During the 90s and the first part of the millennium there was a great UK based mail order psychedelic music store called the Freak Emporium. Their catalogs were as fun to read as the music was to listen to. It would be impossible for all of the albums listed to be as mind-blowing as described, but one of the platters that lived up to the hype was a mysterious album called The Gnostic Mass by a group calling themselves The Entheogens.
The cover art features an alluring female hand beckoning the listener to come behind a set of closed purple curtains decorated with stars. Combined with the album’s title it takes on the feel of an invitation to an ancient cult. But an invitation to what end? The flipside shows the band members in negative unexposed film images donning ceremonial robes, furthering the effect.
Entheogens, besides being psychoactive chemicals extracted from plants, were a temporary collective of Swedish musicians who delved in an adventurous yet melodic brand of Eastern-flavored psychedelia; mostly acoustically, using guitar, sitar, flute, organ, glockenspiel, bouzouki, and various percussion instruments. Guitarist and indie-label head Stefan Kery was ostensibly the de facto leader, releasing the album in a limited edition of 500 copies (re-released digitally a few years ago) on his Xotic Mind label. The imprint eventually morphed into Subliminal Sounds, still going strong today, and has the distinction of being the label that eclectic psych/folk rockers Dungen started on.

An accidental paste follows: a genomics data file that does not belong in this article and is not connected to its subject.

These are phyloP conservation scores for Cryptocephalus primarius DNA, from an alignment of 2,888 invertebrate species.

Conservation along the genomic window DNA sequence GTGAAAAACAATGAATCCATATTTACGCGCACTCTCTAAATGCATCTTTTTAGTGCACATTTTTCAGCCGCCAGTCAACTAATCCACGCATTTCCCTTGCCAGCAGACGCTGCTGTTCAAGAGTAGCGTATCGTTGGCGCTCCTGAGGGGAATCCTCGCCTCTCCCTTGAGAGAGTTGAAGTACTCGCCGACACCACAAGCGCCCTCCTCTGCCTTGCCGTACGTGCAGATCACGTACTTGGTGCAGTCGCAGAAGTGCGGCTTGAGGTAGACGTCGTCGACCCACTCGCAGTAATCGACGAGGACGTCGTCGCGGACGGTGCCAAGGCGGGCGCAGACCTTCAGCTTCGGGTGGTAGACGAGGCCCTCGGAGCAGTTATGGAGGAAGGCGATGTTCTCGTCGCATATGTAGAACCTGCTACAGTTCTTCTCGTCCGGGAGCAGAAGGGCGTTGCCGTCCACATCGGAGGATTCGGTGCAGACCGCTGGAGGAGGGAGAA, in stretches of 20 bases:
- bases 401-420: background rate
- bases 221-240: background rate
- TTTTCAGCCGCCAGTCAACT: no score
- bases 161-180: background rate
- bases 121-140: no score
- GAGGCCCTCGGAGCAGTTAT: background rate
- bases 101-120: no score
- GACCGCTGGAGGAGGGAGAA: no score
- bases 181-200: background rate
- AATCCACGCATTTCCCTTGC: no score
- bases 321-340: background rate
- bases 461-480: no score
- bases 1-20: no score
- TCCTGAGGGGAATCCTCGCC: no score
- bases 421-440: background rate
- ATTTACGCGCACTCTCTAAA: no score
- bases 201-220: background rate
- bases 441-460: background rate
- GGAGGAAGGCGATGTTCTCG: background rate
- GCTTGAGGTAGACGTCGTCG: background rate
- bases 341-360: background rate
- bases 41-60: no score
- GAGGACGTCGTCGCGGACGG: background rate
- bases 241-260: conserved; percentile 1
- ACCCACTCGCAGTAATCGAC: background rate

There are only three tracks on The Gnostic Mass, all strange but successful combos of Middle Eastern and Indian textures – folk, acid rock, and free jazz. The shortest, “Fire at Will”, was the soundtrack to a short art film of the same title, while the remaining cuts are engrossing improvisations. Both start slow, building in fervor as the musicians become increasingly absorbed in the performance. Track one, “The Dance of the Priestess”, is good, but merely a taster for the final track, “IO Pan”, recorded live in a Swedish club. Sounding something like the house band for a firelit-fevered pagan ritual, the musicians hit a plane of communication here that taps into the mystic. Cosmic hippie music of the highest order, indeed.
As one online vendor selling a used copy of the album writes: “This band deals with the knowledge of the divine that’s inside ALL of this world!! Heavy stuff! Really unfitting for the lay people.” It’s good to see the spirit of those old Freak Emporium catalog descriptions lives on. And if you’re one of those lay people, you too could be inducted into the cult of Entheogens just by putting your ear to the speakers. Come on, come inside…it won’t hurt a bit. words / r caldwell